After an attack on the column of people in which she was walking, she and her husband were separated. She was left with her brother Hazim and several other men, but they were all captured between the towns of Konjevic Polje and Nova Kasaba. Tearfully, she pleaded with the soldiers to let her brother go.
“I prayed and begged, I did everything but … I was hit by one of them, I was five months pregnant with my youngest son. And that one hit me in the stomach with a rifle butt,” she recalled.
“I cried and begged for my brother to be let go, but they didn’t want to do it, they didn’t even let me see him for a last time.”
Fatima Klempic-Dautbasic, who was a doctor during the war, also fled through the woodlands after deciding to leave the day before the fall of Srebrenica.
“What I still remember today is that thirst that gripped us and paralysed our thoughts,” Klempic-Dautbasic said.
She also recalled how people had to crawl past by the trenches of Serb soldiers who were so close so that they could see their faces and hear what they were saying.
The column of people in which she was walking was repeatedly ambushed. At one point they were surrounded and a number of Bosniaks were massacred. Klempic-Dautbasic said that the hardest thing for her as a doctor was that she could not help the people around her whose cries she said she can still hear today.
“We felt some kind of responsibility, but we were helpless. People looked for and expected things from us, and we couldn’t provide them with anything but a few painkillers,” she said,
She survived, but many of her relatives did not.
“Uncles from my father’s side, their sons and aunts, and their sons, and uncles from my mother’s side… they were all killed. The whole way we walked, it was like a hunt, and we were the animals that were being hunted.”
‘I never saw a man cry like that’
Emin Omerovic. Photo: BIRN.
As well as men and women, there were also an unknown number of teenage boys on the march, whose parents feared they would be killed if they fell into the hands of Bosnian Serb forces, as many were during the days of massacres that followed the fall of Srebrenica.
One of the teenagers who fled was 16-year-old Emin Omerovic, who set off into the woodlands with his father and brother, who didn’t believe that Bosnian Serb troops wouldn’t kill all the men and boys, or trust UN peacekeepers to ensure their safety.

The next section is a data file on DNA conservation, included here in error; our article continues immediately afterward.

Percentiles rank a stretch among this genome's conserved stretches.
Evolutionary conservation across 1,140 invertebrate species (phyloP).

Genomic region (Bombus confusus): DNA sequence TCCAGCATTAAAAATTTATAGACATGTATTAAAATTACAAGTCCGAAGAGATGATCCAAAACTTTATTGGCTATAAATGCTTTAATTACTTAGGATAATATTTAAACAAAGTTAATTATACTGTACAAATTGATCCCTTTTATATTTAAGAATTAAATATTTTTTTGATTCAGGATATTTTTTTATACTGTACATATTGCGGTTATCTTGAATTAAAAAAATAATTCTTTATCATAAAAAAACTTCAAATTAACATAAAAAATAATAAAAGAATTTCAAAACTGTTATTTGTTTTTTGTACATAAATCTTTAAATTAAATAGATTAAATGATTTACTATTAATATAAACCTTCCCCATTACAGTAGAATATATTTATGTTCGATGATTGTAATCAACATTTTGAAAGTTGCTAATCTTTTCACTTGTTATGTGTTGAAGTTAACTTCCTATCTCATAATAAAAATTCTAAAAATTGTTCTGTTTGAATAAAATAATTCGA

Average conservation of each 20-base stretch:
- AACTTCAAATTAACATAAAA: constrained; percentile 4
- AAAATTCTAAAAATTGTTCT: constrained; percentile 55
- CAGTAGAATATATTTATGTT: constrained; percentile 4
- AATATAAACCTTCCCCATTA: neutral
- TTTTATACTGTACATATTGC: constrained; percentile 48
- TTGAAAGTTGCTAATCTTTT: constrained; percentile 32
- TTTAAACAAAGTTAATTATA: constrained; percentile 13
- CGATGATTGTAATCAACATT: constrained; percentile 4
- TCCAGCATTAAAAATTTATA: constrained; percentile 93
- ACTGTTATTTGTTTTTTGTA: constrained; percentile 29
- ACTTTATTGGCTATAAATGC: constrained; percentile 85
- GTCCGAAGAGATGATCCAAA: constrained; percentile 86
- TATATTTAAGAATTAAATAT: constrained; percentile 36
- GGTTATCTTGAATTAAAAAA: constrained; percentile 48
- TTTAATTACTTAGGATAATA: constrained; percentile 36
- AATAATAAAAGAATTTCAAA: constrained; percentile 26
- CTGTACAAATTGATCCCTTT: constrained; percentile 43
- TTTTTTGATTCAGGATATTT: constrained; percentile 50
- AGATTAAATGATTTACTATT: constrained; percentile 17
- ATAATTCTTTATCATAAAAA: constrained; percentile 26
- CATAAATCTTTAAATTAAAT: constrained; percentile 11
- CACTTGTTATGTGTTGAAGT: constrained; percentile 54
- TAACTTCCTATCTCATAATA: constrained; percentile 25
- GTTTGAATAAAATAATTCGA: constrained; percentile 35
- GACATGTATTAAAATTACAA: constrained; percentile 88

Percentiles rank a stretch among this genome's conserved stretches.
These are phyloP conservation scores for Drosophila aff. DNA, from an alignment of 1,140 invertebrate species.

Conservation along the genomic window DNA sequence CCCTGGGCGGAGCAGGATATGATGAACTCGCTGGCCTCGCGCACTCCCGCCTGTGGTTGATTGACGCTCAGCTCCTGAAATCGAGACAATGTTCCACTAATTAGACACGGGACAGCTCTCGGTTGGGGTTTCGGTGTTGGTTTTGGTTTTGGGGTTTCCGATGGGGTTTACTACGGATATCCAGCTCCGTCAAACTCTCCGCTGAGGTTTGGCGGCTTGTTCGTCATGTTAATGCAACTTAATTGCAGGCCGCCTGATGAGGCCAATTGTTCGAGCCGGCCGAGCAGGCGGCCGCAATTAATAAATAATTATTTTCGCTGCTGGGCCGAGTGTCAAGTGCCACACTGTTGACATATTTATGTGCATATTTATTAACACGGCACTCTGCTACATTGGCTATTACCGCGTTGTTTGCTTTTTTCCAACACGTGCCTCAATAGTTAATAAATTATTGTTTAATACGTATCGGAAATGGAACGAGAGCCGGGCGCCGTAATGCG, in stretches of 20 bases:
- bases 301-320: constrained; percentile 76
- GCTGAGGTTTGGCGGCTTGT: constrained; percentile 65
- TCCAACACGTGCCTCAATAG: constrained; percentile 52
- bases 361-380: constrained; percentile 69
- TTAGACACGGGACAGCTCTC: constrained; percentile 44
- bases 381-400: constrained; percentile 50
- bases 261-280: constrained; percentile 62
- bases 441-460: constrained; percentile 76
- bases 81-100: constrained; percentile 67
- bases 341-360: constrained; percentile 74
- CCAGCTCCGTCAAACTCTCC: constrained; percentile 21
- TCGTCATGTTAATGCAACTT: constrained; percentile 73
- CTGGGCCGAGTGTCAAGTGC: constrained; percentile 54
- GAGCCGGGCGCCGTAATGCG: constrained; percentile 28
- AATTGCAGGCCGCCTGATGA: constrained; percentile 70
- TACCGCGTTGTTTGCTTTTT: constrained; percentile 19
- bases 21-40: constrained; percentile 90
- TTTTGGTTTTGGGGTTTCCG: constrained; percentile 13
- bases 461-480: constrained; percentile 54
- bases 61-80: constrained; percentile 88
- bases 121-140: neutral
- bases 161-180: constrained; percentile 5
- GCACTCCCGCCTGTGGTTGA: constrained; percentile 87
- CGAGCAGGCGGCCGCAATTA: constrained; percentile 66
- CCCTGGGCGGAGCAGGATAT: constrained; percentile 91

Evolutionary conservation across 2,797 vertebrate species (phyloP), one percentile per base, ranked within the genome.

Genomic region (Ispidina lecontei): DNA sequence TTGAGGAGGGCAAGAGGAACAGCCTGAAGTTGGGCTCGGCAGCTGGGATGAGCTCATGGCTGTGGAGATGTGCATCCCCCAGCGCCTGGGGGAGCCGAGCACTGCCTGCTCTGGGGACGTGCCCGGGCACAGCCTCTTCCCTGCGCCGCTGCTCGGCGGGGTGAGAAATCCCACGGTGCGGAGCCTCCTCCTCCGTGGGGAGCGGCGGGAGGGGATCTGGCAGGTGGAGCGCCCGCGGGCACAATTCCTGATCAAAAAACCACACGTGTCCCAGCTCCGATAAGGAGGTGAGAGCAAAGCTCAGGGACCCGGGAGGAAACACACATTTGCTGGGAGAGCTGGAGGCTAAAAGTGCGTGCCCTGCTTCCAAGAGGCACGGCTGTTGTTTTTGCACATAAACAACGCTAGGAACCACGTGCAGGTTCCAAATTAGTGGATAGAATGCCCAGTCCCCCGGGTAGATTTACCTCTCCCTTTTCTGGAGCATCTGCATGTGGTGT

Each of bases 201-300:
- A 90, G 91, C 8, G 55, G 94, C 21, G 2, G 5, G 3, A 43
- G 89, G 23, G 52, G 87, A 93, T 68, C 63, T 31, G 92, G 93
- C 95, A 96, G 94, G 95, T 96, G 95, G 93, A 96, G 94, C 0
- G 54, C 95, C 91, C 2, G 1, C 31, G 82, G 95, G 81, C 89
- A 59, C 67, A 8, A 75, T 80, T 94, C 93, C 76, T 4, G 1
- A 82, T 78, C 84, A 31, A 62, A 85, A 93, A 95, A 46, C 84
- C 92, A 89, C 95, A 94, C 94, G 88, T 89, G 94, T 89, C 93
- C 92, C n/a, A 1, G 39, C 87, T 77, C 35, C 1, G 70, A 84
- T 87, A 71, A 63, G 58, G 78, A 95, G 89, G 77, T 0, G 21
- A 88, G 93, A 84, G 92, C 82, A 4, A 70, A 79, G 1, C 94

“I was 16 years old, as a teenager I couldn’t have guessed what was awaiting us on that journey, it was more like an excursion for me – me, my father and my brother are going, backpack on your back, we’re off, no one will touch us,” he explained.
He recalled how he didn’t even kiss his mother before he left because he didn’t really understand what was going on: “I wasn’t aware of where I was going, which way I was going or where, I wasn’t thinking like that.”
It wasn’t long before he realised that that the journey would be the most terrible of his life as their column of fleeing Bosniaks came under fire.
“It’s said that people are scared by horror movies – that’s funny because, if only someone could just record the sound that night, you don’t need a picture, just the sound of people – voices, screams, moans,” he recalled.
It took Omerovic and his relatives 16 days to reach safety on Bosnian Army-controlled territory.
“A man came up to me and hugged me, he was crying as if he was my closest relative, I had never seen a man cry like that, I guess I must have looked very miserable,” he recalled.
In the city of Tuzla, when he arrived to report to his former school principal to start his education again, he realised how few of his peers and friends from Srebrenica had managed to survive.
“He came and saw how many of us had arrived, how many students there were, and how many were alive,” he said. “The numbers were devastating. So many people had been killed in different ways.”